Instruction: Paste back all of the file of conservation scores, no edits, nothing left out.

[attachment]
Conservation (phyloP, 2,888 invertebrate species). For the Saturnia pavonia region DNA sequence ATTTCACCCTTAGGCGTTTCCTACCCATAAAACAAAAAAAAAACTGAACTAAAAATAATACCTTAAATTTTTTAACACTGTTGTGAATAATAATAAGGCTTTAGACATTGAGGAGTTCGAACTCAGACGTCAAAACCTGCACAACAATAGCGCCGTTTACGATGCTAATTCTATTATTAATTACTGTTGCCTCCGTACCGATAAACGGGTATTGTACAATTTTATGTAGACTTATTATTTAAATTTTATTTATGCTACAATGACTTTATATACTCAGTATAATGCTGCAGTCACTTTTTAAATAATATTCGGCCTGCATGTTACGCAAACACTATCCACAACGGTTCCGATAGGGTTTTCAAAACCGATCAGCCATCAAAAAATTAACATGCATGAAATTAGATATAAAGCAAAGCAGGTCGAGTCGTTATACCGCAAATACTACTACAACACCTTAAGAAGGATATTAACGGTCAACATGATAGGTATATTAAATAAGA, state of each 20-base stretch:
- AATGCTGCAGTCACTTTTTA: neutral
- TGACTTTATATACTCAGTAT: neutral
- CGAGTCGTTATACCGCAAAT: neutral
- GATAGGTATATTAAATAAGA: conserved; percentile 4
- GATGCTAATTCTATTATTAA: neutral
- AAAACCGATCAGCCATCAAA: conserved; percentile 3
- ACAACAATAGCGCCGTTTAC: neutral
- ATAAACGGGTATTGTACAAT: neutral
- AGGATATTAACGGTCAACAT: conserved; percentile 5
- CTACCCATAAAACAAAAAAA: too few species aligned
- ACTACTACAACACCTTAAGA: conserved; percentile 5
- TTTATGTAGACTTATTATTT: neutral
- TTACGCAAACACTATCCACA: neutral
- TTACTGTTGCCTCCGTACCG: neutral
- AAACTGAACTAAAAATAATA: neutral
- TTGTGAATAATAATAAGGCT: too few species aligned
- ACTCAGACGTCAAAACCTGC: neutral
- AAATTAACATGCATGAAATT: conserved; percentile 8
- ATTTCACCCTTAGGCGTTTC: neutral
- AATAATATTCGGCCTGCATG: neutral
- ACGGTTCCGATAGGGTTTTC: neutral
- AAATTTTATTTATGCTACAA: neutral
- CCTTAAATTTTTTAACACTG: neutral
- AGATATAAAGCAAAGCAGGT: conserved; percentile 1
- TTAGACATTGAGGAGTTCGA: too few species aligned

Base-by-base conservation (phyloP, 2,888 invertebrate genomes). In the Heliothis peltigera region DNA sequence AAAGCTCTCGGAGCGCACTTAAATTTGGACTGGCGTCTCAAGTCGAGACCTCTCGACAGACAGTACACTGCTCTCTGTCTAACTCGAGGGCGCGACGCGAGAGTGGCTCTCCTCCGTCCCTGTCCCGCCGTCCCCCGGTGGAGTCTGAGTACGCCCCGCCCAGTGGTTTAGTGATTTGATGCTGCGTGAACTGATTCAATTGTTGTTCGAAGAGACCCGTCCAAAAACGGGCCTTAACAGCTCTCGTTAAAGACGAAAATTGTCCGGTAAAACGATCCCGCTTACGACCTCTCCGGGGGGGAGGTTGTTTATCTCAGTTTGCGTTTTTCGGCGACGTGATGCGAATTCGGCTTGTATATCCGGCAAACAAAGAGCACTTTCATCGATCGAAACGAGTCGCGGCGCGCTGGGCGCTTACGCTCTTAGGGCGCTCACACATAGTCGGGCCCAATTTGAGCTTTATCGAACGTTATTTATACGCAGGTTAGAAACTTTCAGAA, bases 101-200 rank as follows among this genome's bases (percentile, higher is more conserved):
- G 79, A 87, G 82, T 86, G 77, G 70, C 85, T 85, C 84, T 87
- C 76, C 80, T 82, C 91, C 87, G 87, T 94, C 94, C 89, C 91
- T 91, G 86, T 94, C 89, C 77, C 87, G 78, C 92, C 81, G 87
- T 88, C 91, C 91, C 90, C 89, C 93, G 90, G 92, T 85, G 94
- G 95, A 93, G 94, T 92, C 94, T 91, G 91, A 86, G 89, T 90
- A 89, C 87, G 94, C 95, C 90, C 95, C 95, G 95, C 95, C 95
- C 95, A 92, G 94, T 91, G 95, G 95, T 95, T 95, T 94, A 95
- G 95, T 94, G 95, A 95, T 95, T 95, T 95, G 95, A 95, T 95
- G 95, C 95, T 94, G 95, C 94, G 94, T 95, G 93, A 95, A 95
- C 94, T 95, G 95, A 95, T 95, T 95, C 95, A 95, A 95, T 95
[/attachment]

Conservation (phyloP, 2,888 invertebrate species). For the Saturnia pavonia region DNA sequence ATTTCACCCTTAGGCGTTTCCTACCCATAAAACAAAAAAAAAACTGAACTAAAAATAATACCTTAAATTTTTTAACACTGTTGTGAATAATAATAAGGCTTTAGACATTGAGGAGTTCGAACTCAGACGTCAAAACCTGCACAACAATAGCGCCGTTTACGATGCTAATTCTATTATTAATTACTGTTGCCTCCGTACCGATAAACGGGTATTGTACAATTTTATGTAGACTTATTATTTAAATTTTATTTATGCTACAATGACTTTATATACTCAGTATAATGCTGCAGTCACTTTTTAAATAATATTCGGCCTGCATGTTACGCAAACACTATCCACAACGGTTCCGATAGGGTTTTCAAAACCGATCAGCCATCAAAAAATTAACATGCATGAAATTAGATATAAAGCAAAGCAGGTCGAGTCGTTATACCGCAAATACTACTACAACACCTTAAGAAGGATATTAACGGTCAACATGATAGGTATATTAAATAAGA, state of each 20-base stretch:
- AATGCTGCAGTCACTTTTTA: neutral
- TGACTTTATATACTCAGTAT: neutral
- CGAGTCGTTATACCGCAAAT: neutral
- GATAGGTATATTAAATAAGA: conserved; percentile 4
- GATGCTAATTCTATTATTAA: neutral
- AAAACCGATCAGCCATCAAA: conserved; percentile 3
- ACAACAATAGCGCCGTTTAC: neutral
- ATAAACGGGTATTGTACAAT: neutral
- AGGATATTAACGGTCAACAT: conserved; percentile 5
- CTACCCATAAAACAAAAAAA: too few species aligned
- ACTACTACAACACCTTAAGA: conserved; percentile 5
- TTTATGTAGACTTATTATTT: neutral
- TTACGCAAACACTATCCACA: neutral
- TTACTGTTGCCTCCGTACCG: neutral
- AAACTGAACTAAAAATAATA: neutral
- TTGTGAATAATAATAAGGCT: too few species aligned
- ACTCAGACGTCAAAACCTGC: neutral
- AAATTAACATGCATGAAATT: conserved; percentile 8
- ATTTCACCCTTAGGCGTTTC: neutral
- AATAATATTCGGCCTGCATG: neutral
- ACGGTTCCGATAGGGTTTTC: neutral
- AAATTTTATTTATGCTACAA: neutral
- CCTTAAATTTTTTAACACTG: neutral
- AGATATAAAGCAAAGCAGGT: conserved; percentile 1
- TTAGACATTGAGGAGTTCGA: too few species aligned

Base-by-base conservation (phyloP, 2,888 invertebrate genomes). In the Heliothis peltigera region DNA sequence AAAGCTCTCGGAGCGCACTTAAATTTGGACTGGCGTCTCAAGTCGAGACCTCTCGACAGACAGTACACTGCTCTCTGTCTAACTCGAGGGCGCGACGCGAGAGTGGCTCTCCTCCGTCCCTGTCCCGCCGTCCCCCGGTGGAGTCTGAGTACGCCCCGCCCAGTGGTTTAGTGATTTGATGCTGCGTGAACTGATTCAATTGTTGTTCGAAGAGACCCGTCCAAAAACGGGCCTTAACAGCTCTCGTTAAAGACGAAAATTGTCCGGTAAAACGATCCCGCTTACGACCTCTCCGGGGGGGAGGTTGTTTATCTCAGTTTGCGTTTTTCGGCGACGTGATGCGAATTCGGCTTGTATATCCGGCAAACAAAGAGCACTTTCATCGATCGAAACGAGTCGCGGCGCGCTGGGCGCTTACGCTCTTAGGGCGCTCACACATAGTCGGGCCCAATTTGAGCTTTATCGAACGTTATTTATACGCAGGTTAGAAACTTTCAGAA, bases 101-200 rank as follows among this genome's bases (percentile, higher is more conserved):
- G 79, A 87, G 82, T 86, G 77, G 70, C 85, T 85, C 84, T 87
- C 76, C 80, T 82, C 91, C 87, G 87, T 94, C 94, C 89, C 91
- T 91, G 86, T 94, C 89, C 77, C 87, G 78, C 92, C 81, G 87
- T 88, C 91, C 91, C 90, C 89, C 93, G 90, G 92, T 85, G 94
- G 95, A 93, G 94, T 92, C 94, T 91, G 91, A 86, G 89, T 90
- A 89, C 87, G 94, C 95, C 90, C 95, C 95, G 95, C 95, C 95
- C 95, A 92, G 94, T 91, G 95, G 95, T 95, T 95, T 94, A 95
- G 95, T 94, G 95, A 95, T 95, T 95, T 95, G 95, A 95, T 95
- G 95, C 95, T 94, G 95, C 94, G 94, T 95, G 93, A 95, A 95
- C 94, T 95, G 95, A 95, T 95, T 95, C 95, A 95, A 95, T 95